Royal fan the Rev Derek Kerr, rector of Drummaul, Duneane and Ballyscullion, was one of the thousands who camped out overnight to get a bird’s eye view of the wedding of Prince William and Catherine Middleton.
Derek’s delight at being amongst the crowds lining the wedding possession was captured on BBC Newsline on the night of the celebration and Derek, who returned home to Randalstown on Tuesday night, said he was really glad he had made the journey.
He is now planning to return to London for the Queen’s jubilee, perhaps taking a group of parishioners with him!
Derek, who planned his holiday to coincide with the wedding, stayed with friends, who dropped him at the back of Buckingham Palace at midnight on April 28. “I had some cushions with me so I sat down for a while and I also wandered around a bit, but it was a long night. I can get into conversation with anyone, but when people settle down to sleep or have a meal you are not part of that. It was a bit lonely,” he said.
Things inevitably livened up the following morning, as the procession from the Palace to Westminster Abbey began. Small buses ferried minor Royals and Derek said everyone, even the street cleaners, received a cheer. Derek watched as Prince Andrew and his daughters Beatrice and Eugenie drove past in their own car, followed soon after by Prince Edward and his wife Sophie. Then came the Queen and the Duke of Edinburgh in an open car.
“The atmosphere was wonderful. It was brilliant to be able to shout and cheer and nobody minded,” said Derek.
He was bowled over as the bride drove past with her father. This was not Derek’s first sighting of Catherine – he was among a small number of people who made their way to Greenmount during her visit to Northern Ireland with Prince William earlier this year.
“Catherine was looking really lovely. She was just full of it, she is a delightful girl,” said the clearly smitten rector. “She seems to appreciate that everyone was there to see her and she gave people attention which is what they wanted.”
The service was relayed to the crowds on the Mall by loud speakers, and Derek said the camaraderie was great – although there were a few instances of pushing and people trying to hog space with chairs, not to mention oversized Union Jack hats which restricted the view!
“There was a great cheer when they came back. The rain didn’t happen and I could see them both clearly in the carriage. They were followed by the Queen and the Duke, and the Prince of Wales and Duchess of Cornwall and all the other Royals in the buses.”
Derek then tried to get closer to the Palace. “That was when things started to get a bit fractious. The flower beds were decimated, and people began booing when the police moved people from the bottom end of the mall up to the front of the Palace. The folk who had camped out for days to get the best view were a bit miffed,” he said.
Derek witnessed at first hand the kiss on the balcony, and soon it was all over and time to make his way to his friend’s home.
Derek admits to being a fan of the institution that is the British Royal Family, although he says he does not view it through rose-tinted glasses. “There are the good and the bad, and a whole pile in between, but it is a good form of head of state and sits apart from politics,” he said.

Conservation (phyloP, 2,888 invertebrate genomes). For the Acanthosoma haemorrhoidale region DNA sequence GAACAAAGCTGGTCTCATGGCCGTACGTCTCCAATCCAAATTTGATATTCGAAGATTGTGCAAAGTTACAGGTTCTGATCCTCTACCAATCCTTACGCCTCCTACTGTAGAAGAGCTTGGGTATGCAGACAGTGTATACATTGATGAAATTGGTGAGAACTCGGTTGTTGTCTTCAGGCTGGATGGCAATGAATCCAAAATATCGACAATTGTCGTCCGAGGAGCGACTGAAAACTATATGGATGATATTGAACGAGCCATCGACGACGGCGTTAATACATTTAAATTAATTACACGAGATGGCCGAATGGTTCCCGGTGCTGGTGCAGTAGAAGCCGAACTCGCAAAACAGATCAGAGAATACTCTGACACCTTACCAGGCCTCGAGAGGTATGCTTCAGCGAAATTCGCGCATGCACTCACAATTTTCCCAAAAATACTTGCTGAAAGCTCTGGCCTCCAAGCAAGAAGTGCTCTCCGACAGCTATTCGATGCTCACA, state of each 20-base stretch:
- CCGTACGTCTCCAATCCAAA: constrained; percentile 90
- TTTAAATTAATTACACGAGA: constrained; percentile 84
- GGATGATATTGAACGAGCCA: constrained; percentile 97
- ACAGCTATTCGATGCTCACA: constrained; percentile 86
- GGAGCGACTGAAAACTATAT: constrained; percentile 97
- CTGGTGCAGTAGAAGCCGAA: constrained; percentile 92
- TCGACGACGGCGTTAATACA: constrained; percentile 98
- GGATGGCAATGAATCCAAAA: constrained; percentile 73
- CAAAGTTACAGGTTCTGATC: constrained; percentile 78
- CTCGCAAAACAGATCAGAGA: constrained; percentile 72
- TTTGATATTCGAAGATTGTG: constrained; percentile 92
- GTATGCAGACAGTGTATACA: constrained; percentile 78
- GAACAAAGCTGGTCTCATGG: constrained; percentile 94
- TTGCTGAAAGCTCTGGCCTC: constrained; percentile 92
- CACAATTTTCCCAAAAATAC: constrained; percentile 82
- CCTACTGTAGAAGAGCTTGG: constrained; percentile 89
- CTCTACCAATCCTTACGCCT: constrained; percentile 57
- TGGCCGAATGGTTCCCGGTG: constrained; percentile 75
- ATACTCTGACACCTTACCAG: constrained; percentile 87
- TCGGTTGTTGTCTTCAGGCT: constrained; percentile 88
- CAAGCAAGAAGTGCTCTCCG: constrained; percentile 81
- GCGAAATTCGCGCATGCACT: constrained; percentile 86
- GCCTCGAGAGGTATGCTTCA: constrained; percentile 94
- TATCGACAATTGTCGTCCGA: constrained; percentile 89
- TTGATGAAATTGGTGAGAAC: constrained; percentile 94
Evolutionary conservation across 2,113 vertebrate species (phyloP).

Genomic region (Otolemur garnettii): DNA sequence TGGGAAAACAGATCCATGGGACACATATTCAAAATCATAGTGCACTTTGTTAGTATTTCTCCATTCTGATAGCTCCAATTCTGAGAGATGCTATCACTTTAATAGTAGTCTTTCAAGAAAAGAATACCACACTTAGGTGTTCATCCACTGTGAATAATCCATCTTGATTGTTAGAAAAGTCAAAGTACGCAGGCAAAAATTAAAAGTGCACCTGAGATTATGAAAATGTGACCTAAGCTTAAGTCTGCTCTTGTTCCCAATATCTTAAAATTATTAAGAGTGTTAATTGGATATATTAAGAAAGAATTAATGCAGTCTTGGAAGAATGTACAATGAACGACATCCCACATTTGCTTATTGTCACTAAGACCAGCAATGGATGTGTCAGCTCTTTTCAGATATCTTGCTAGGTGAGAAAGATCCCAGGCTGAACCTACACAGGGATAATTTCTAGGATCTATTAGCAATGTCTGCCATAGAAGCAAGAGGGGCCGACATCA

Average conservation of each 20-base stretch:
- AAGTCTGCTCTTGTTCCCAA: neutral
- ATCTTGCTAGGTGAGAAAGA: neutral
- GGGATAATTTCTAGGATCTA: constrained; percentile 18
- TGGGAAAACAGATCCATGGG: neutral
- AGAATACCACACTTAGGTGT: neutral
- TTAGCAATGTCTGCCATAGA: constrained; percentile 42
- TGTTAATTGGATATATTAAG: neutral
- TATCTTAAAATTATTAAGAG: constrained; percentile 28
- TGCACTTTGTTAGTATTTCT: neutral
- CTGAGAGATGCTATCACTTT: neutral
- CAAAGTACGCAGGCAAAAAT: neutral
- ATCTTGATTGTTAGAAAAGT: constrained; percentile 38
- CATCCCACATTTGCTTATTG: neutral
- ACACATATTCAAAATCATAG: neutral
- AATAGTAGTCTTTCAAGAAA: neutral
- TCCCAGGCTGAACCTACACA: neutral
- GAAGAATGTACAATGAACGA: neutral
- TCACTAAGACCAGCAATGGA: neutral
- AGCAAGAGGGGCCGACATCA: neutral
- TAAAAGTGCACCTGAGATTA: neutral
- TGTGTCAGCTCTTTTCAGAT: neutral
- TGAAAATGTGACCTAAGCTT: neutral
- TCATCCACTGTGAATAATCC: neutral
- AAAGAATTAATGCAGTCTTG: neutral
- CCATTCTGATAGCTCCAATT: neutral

“I’m glad I went and have already got a mate wanting to go back with me for the Jubilee next June. I may even organise it as a parish trip!”
A number of people from Belfast were privileged to take part in the wedding ceremonies, and two of them trained for their roles in Belfast Cathedral.
One was Nigel Harris, the Dean’s Verger, who held the same position when he was in Belfast.
David Martin, a Past Chorister of Belfast and former student of music at MCB and Exeter University, sang in the choir at the wedding service. As well as his post at the Abbey, his professional career takes him to perform internationally. His parents, Alan and Dorothy are members of Belfast Cathedral.
Another ex-MCB music student, Ian Keightley a most competent organist, is head of Music at Westminster School where the choristers of the Abbey are pupils. Ian’s parents are members of St Nicholas’ Parish, Belfast.
The Archbishop of Armagh and Primate of Ireland, the Most Rev Alan Harper, a former Bishop of Connor, was among the guests at the ceremony in Westminster Abbey.
Another Ulsterman who was present was the Most Rev David Chillingworth, Bishop of St Andrews, Dunkeld & Dunblane and Primus of the Scottish Episcopal Church. In a message to his church members he said it would be a great privilege to attend the Royal Wedding. “Every wedding is a moment of hope and trust as people commit themselves to one another and to the unknown future. I hope that all who gather to watch the pageantry of Friday’s event will remember to hold in their prayers William and Kate – two young people who face exceptional challenges and calls to service in their lives.”
Meanwhile, the bellringers of St Patrick’s Parish Church, Ballymena, may not have made it to the Abbey, but they are always delighted to have an excuse to ring their bells and Friday April 29 was no exception!
Bells were rung in towers all over the UK to celebrate the wedding of Prince William and the lovely Kate, and among them were the bells of St Patrick’s.
The team who rang for the happy occasion were Sam Letters (Tower Captain), Colin Watt, Adam Service, Ivan Stacey, Jayne Service, Alastair Marrs, Alex McKay and Chancellor Stuart Lloyd (pictured left to right).